Category: Art

Killer Pumpkin Arrangements at the Great Jack O’Lantern Blaze 

Copyright Bryan Haeffele for Historic Hudson Valley

Copyright Bryan Haeffele for Historic Hudson Valley

Copyright Joshua Bousel

Copyright Joshua Bousel

Copyright Joshua Bousel


Copyright Joshua Bousel



Held every year in New York, the Great Jack O’Lantern Blaze is a 25-night-long Halloween event featuring some 5,000 hand-carved, illuminated pumpkins arranged into dinosaurs, sea monsters, zombies, and other spooky sculptural forms. Via Instagram:

Although only associated with Halloween as we know it today since the late 1800s, the tradition of gourd carving dates back to the 18th and 19th centuries in rural Ireland and England. People created jack o’lanterns for the old holidays of Samhain and All Souls’ Night when spirits were thought to be the most active. Grotesque faces carved into the objects were meant to frighten away any ghouls seeking to do harm.

See many more photos over on Flickr and Facebook. Several photos above courtesy Joshua Bousel and Bryan Haeffele. (via the Instagram Blog)

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Fish Lamps by Frank Gehry 









Back in January of this year architect and artist Frank Gehry unveiled this striking series of fish lamps at Gagosian Beverly Hills and later in Paris. The glowing fish are constructed from jagged scales of ColorCore formica mounted on a wireframe and are an extension of a series of similar lights first built between 1984 and 1986. The story goes that while working on a commission for Formica back in the 80s Gehry dropped a piece of ColorCore which shattered, inspiring the idea of fish scales. You can see more views over at Gagosian and on Flickr. (via Dezeen)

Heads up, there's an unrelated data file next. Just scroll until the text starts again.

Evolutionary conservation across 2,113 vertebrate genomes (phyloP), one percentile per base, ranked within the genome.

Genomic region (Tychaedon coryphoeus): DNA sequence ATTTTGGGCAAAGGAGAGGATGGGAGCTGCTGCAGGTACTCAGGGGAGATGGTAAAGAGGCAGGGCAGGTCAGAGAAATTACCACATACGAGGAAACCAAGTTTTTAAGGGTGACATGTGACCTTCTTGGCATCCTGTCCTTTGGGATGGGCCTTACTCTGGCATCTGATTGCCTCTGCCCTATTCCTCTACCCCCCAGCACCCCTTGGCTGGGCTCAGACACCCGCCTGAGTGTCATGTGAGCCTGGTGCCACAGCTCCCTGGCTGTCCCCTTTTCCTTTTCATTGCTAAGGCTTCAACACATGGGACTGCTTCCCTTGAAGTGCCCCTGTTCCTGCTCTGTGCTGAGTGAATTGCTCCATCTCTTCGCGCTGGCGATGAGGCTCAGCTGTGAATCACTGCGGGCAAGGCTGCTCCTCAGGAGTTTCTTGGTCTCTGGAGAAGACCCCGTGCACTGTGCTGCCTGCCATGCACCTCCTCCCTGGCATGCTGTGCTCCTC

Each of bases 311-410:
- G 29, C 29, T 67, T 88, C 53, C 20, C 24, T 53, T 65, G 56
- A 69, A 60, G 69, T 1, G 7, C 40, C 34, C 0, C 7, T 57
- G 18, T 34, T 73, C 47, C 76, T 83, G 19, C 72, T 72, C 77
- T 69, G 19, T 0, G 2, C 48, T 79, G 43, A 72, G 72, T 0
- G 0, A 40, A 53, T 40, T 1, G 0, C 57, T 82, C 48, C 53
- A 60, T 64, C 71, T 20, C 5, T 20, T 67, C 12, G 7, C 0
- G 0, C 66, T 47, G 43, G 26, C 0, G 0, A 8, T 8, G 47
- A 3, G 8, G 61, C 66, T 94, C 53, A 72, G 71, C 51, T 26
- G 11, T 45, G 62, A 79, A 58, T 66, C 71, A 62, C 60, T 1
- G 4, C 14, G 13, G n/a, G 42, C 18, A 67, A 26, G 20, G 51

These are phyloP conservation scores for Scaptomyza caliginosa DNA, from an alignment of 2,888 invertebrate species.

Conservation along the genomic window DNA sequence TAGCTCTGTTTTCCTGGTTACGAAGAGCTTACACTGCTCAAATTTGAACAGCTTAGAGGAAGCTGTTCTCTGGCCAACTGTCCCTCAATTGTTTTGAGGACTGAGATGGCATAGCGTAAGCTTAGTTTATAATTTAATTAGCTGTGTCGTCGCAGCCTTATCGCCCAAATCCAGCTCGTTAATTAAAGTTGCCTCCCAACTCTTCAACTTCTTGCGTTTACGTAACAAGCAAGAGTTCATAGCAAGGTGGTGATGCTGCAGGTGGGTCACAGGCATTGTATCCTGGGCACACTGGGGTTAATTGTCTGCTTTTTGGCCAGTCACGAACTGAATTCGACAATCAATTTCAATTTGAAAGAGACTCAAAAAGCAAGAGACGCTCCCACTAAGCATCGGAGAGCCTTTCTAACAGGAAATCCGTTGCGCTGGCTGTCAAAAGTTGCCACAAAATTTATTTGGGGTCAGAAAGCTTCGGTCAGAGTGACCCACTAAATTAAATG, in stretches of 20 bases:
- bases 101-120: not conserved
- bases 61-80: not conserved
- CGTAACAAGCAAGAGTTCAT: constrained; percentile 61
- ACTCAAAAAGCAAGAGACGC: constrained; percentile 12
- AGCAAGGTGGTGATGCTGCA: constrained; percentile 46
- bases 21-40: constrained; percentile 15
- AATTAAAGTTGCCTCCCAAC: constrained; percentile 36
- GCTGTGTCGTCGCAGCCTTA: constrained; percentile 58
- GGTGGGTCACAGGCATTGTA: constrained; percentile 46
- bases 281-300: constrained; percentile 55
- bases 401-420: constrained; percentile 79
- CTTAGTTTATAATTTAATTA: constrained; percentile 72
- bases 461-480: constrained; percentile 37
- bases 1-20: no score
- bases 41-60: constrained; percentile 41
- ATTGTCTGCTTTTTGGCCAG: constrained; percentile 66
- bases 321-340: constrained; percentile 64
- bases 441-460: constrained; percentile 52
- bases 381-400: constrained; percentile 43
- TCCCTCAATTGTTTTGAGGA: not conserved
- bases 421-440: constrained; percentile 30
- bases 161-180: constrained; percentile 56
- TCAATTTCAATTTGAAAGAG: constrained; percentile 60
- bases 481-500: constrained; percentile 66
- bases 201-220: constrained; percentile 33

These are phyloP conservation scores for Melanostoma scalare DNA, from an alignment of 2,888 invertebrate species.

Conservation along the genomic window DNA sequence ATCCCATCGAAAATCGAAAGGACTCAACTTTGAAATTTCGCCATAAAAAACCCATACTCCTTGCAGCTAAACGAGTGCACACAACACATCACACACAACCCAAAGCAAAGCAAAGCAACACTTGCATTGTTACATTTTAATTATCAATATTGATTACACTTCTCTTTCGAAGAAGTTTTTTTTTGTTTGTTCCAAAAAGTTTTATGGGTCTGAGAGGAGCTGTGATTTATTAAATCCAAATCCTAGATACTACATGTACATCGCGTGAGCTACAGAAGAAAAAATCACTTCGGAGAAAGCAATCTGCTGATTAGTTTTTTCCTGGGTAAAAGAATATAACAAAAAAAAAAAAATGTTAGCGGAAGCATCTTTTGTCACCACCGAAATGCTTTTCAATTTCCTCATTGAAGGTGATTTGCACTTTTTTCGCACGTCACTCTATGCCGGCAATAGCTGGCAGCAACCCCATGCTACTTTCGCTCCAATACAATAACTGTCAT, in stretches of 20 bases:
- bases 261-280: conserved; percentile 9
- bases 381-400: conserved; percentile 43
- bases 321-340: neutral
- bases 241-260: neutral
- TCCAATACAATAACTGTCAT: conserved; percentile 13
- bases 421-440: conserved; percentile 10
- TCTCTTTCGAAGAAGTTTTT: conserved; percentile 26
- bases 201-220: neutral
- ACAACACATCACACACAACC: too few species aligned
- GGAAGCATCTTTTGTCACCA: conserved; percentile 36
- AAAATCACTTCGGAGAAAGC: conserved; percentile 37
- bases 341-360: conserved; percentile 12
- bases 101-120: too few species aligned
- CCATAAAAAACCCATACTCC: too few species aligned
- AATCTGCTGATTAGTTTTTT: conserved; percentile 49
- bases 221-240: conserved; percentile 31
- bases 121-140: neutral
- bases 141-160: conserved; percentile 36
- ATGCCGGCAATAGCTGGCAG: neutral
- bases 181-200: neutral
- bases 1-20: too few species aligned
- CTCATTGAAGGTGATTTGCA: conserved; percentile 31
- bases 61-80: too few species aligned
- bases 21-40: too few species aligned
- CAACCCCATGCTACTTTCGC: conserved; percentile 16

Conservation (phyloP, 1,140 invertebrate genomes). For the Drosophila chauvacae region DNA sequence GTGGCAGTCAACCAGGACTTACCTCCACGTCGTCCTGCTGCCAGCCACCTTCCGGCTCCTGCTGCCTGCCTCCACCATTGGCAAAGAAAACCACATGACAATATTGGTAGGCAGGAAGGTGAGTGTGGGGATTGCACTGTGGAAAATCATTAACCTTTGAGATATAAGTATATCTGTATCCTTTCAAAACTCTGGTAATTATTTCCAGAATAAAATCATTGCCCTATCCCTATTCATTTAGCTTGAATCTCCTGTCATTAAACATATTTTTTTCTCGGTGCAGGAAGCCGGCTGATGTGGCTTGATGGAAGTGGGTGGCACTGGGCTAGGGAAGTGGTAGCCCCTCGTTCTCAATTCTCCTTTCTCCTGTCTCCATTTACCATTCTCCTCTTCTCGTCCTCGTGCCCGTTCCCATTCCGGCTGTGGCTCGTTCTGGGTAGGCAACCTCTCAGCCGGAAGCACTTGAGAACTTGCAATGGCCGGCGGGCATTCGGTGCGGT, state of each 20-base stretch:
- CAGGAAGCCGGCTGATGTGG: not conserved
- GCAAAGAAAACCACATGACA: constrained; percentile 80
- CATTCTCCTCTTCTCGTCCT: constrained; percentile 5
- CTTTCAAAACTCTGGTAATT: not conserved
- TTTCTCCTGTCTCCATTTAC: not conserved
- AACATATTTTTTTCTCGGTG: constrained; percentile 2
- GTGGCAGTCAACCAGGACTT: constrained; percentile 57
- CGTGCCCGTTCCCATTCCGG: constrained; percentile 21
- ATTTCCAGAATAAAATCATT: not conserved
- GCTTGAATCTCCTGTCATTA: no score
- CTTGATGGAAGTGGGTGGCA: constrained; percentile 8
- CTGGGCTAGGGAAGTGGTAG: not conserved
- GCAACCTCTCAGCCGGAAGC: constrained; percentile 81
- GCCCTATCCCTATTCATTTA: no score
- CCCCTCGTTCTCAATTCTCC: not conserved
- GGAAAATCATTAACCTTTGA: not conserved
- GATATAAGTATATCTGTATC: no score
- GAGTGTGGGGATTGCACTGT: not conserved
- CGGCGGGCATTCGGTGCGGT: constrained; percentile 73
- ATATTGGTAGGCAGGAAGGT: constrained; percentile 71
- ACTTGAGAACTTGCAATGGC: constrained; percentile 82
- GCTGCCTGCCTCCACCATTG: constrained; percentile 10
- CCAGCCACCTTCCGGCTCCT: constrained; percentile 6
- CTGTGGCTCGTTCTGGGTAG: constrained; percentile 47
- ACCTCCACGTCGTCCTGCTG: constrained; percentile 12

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Cut Feather Shadowboxes by Chris Maynard 











Using feathers acquired from zoos and private aviaries, artist Chris Maynard creates delicately constructed shadowboxes that play with aspects of light and negative space. The artist admits to being “feather obsessed” and is fascinated not only with birds and flight, but with the color and texture of their plumage which he explores through his small dioramas. You can see much more on his website and Gerald Peters Gallery in Santa Fe will soon be showing some of Maynard’s larger work. (via Colossal Submissions)

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Anthony Howe’s Otherworldly Kinetic Sculptures Powered by Wind 


The Creator’s Project recently visited with kinetic sculptor Anthony Howe who creates kinetic artworks powered by wind. You might remember Howe from a piece here on Colossal back in July. Watch the video above to learn more about his artistic philosophy and watch some excellent footage of his hypnotic sculptures.

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Artist Morgan Herrin Transforms Construction Grade Lumber into Surreal Classical Sculptures 

Untitled (2008), dimensional lumber (2×4’s), 82″ x 18″ x 12″

Untitled (2008), dimensional lumber (2×4’s), 82″ x 18″ x 12″